I knew Harriet Tropp from her first days in the Peoples Temple, in 1969 or 1970, as I recall. My earliest acquaintance with her was in the “skit crew.” A number of us Temple college students had formed a comedy group to entertain Temple members during monthly birthday parties. Immediately on her arrival – and to my irritation – she attempted to assume directorial control. However, our similar senses of humor and comedic pacing, and our love of silent film (not to mention my own ability to overcome my envy of her casual brilliance) soon made us the closest of friends. We were to remain so even through some difficult periods until I left the Temple in February 1977.
Harriet’s ingenious theatrical innovations for the skit crew included “silent movies.” Usually we simply acted out Tom Lehrer tunes or Stan Freberg sketches. However, Harriet thought it would be a hoot to stage comic silent film clips. Harriet wrote the scripts and rubbed some white greasepaint and a little rouge on the actors’ faces. We created a strobe light using a slide projector and bicycle wheel, and doused the house lights. We were surprised to learn we’d created a captivating and enthusiastically received form of theatre.
I was in law school when Harriet studied at Cal. Although I was married to Jim Jones’ daughter and Harriet was married to Jim Randolph, she and I enjoyed seeing silent films together, chatting about books we’d read, and arguing about our interpretations of European history. My historical view was obligatorily Marxian; Harriet’s somewhat more nuanced. Harriet was smitten with Queen Elizabeth I. We discussed her reign endlessly, and Harriet was nearly tiresome in her explication of Elizabeth’s incomprehensible (to me) Netherlands policy. We shared a mutual interest in the history of San Francisco’s Barbary Coast and New York City’s underworld. Harriet’s often hilarious observations were original and insightful. Had Harriet the opportunity, she would have made a profound contribution to the study of the Elizabethan era. No doubt, Elizabeth’s Netherlands’ policy would have been the subject of Harriet’s dissertation.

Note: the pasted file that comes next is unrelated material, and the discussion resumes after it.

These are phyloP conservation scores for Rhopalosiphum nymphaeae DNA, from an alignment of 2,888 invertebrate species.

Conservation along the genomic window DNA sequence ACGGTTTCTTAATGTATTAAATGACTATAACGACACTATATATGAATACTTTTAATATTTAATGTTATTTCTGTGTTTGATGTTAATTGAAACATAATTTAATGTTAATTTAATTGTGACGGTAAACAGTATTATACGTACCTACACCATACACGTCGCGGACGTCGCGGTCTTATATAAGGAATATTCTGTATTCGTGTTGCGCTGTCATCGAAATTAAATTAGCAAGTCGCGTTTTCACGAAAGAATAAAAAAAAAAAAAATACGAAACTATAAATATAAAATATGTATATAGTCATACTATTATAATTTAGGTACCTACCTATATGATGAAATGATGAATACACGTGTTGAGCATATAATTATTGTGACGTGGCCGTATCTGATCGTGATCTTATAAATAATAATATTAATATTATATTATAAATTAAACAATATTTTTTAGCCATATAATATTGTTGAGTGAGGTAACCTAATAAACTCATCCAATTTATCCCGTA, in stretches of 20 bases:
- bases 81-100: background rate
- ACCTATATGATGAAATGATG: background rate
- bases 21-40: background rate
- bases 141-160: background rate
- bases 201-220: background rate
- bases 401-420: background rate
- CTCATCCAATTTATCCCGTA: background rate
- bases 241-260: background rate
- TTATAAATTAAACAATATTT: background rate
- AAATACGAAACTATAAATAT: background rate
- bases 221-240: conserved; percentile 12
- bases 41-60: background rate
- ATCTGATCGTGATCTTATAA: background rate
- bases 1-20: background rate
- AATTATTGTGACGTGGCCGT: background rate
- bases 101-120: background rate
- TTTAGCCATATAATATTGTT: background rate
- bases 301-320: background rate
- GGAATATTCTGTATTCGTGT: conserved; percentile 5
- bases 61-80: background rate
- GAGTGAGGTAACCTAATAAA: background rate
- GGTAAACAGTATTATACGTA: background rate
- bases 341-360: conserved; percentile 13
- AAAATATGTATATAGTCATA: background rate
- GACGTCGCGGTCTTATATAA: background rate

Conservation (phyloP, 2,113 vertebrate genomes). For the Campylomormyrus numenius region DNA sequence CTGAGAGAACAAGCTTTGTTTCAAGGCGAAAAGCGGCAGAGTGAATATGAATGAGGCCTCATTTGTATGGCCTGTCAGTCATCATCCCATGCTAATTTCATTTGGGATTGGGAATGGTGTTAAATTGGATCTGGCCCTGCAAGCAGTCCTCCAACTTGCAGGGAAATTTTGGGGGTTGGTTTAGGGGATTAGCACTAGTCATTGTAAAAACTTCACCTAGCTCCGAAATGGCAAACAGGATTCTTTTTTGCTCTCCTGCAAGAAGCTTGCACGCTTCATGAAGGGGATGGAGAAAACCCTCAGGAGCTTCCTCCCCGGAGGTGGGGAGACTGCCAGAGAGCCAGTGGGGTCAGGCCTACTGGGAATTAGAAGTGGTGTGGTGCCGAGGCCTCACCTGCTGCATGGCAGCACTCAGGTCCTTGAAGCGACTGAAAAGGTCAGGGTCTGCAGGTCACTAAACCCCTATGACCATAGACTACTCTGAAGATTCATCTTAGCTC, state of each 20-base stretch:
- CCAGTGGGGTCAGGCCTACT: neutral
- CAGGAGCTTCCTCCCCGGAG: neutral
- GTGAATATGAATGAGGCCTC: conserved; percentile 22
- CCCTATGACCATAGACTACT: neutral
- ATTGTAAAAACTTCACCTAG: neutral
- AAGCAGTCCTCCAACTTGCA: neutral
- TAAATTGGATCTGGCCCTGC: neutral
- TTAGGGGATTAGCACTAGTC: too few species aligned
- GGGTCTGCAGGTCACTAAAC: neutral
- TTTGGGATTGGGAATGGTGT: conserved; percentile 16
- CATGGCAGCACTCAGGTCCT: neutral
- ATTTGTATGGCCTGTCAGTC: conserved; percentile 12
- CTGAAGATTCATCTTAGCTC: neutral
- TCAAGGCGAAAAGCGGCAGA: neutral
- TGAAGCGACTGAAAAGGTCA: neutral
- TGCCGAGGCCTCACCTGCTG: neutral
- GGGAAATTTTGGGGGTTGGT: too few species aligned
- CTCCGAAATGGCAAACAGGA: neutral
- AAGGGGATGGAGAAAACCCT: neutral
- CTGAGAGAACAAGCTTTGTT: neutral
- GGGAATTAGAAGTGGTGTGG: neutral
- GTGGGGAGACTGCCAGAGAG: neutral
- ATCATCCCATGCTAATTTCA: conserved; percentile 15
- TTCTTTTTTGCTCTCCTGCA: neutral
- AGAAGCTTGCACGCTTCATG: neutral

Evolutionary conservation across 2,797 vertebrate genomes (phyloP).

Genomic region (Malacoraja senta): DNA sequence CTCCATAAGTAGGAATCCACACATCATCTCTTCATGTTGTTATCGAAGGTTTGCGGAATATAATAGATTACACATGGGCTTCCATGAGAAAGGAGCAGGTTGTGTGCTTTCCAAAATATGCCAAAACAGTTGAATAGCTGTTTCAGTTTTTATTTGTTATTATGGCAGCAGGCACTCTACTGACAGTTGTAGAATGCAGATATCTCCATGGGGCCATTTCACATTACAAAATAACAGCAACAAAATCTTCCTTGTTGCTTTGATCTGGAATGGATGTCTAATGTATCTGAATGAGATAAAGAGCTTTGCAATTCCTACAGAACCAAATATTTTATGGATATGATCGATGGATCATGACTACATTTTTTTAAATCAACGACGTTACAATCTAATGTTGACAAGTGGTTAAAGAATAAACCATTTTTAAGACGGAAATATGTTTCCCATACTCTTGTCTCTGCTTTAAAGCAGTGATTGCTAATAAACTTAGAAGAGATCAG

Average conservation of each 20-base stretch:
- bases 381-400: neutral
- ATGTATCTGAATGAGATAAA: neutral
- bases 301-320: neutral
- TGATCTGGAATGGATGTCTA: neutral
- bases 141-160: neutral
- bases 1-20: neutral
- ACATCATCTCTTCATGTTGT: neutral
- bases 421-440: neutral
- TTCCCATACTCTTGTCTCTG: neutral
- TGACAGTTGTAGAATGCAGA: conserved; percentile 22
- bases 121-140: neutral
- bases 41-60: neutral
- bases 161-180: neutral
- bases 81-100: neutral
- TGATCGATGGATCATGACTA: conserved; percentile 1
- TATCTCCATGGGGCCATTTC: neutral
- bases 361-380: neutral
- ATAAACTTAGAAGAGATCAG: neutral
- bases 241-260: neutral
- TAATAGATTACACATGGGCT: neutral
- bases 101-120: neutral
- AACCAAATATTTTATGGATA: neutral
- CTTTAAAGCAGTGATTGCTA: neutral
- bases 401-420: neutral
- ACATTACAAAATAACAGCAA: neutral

When she was a freshman and I a senior at Hastings, Harriet became fascinated with property law and the history of English civil procedure. Given her love of the English renaissance, she studied these subjects exhaustively and became something of an expert on the early modern history of both. However, her interests and accomplishments as a law student didn’t extend equally to all fields of scholarly inquiry. Indeed, she would often describe constitutional law as “so much rarefied horseshit.”
At about that time, her brother, Martin Tropp, published a scholarly work on Frankenstein. Harriet openly read it several times and insisted that I listen while she repeatedly read aloud lengthy passages. She simply beamed whenever she had his book in hand. Harriet would have needed little, if any, instruction to have become the perfect Jewish mother.
If I accomplish nothing else in this remembrance, I hope to convey an understanding of the significance of Harriet’s so open display of pride in a family member. In the Temple, one was expected to distance oneself fully from one’s family members who were not part of the Temple. Jim Jones was deeply suspicious of the most innocent associations with one’s non-Temple blood ties. He was extremely concerned that family loyalties would lessen our devotion to “the cause” and, were he honest, to himself. The most casual of seemingly fond references to these relatives could lead to harsh punishment. Harriet knew well the risk of her open display. I admired her courage and quickly intuited that her attention to Martin’s newly-published book bespoke a deep emotional tie.